Harry R. McCarthy

Department: English, Humanities
Discipline: English
Research Centre/Unit: Centre for Early Modern Studies

Project Summary

My research sits squarely in the field of early modern performance studies and attends to the oft-neglected performances by 'boy' actors (aged from early adolescence to mid-twenties) on the adult- and child-company stages of London between 1576 and 1642. In spite of the fact that it would have been a boy actor who created some of today’s most-studied dramatic characters, scholarship has often been reluctant to consider this group of performers as dramatic subjects. My thesis therefore seeks to argue for and resurrect the centrality of boy players to the dramaturgy and theatrical culture of the early modern period through an unprecedented combination of methodological approaches: close reading, theatre history, practice-based research, archival work, and performance analysis. Drawing on a wide range of plays from adult and child companies operating in London c. 1576-1642 and informed by a re-evaluation of the status of work performed by children and youths in early modern culture at large (with reference both to the classroom and to industry), I will consider the very real, yet scarcely examined, theatrical labour behind the boy actor’s performance across the period. The thesis thus considers the actors’ initiation into theatrical companies, the skills they acquired, how these skills were shared among the company and, as the theatrical institution evolved, across companies and repertories. Recovering the biographies of the thirty-or-so boy actors who are known to have moved between the companies and eventually graduated to the status of sharer or lead actor (and, in some cases, playwright), I will attempt to trace the impact of these actors on the composition and performance of plays that are to this day most commonly thought of as being created and controlled by the playwright. This more detailed historicising of a class of performer that is often overlooked or dismissed will be reinforced by a series of practical staging experiments in which the extent of boy actors’ contributions to some of early modern drama’s most spectacular or intimate moments (violence, erotic scenes, death scenes) is reconstructed and tested in a twenty-first-century rehearsal space. The scope afforded to the boy actor’s performance will also be considered in the light of archival work, rehearsal observations, and performance analysis of the repertory of twenty-first-century all-boy company, Edward’s Boys. In attending more closely to the material and embodied stage practices of boy actors throughout the early modern period, the thesis seeks to answer the following research questions: 1) What did it mean—and take—to be a boy actor on the Elizabethan, Jacobean, and Caroline stages? 2) (How) did boy actors actively contribute to plays in which they performed, and to early modern theatrical culture at large? 3) How can practice help to recreate the performance dynamics of boy actors across the period?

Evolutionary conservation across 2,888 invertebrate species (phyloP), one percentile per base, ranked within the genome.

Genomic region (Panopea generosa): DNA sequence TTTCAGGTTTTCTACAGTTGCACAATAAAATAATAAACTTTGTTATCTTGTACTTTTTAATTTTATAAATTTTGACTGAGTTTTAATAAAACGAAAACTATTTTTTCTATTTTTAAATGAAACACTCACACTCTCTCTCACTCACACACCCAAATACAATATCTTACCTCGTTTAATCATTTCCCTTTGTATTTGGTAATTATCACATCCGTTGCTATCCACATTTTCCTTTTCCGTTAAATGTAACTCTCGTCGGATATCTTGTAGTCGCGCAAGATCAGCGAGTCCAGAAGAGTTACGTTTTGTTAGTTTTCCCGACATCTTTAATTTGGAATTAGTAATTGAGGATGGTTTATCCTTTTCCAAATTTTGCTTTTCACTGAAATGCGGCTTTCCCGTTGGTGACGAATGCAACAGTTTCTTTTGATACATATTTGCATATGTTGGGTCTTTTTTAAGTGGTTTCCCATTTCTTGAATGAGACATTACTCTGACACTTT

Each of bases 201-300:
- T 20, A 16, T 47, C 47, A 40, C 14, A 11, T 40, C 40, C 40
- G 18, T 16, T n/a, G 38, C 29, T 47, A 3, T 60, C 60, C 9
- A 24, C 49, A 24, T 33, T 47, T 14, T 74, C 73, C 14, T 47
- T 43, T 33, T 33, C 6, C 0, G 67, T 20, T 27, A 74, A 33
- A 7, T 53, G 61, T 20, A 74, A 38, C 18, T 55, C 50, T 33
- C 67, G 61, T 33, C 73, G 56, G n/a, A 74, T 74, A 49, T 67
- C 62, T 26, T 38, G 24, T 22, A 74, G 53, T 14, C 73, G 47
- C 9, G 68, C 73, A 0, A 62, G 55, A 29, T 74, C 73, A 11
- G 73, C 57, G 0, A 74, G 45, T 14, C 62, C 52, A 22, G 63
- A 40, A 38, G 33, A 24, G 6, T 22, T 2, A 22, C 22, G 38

Taking this class of performer seriously through a practically-informed lens, the project ultimately aims to free the boy actors of the early modern theatre from the pages of obscure plays and scholarly works to put them back on the stages where they belong. 

Supervisory Team

Professor Pascale Aebischer (Exeter)

Dr Eleanor Rycroft (Bristol)

Wider Research Interests

Early modern theatrical culture; playgoing; the evolution of acting styles; stage spectacles and special effects; costume; the representation of children and youth in early modern literature; education, schooling, and apprenticeship; twentieth- and twenty-first century adaptations of early modern drama; star performers from the Renaissance to the present; the publication and dissemination of early modern drama in print.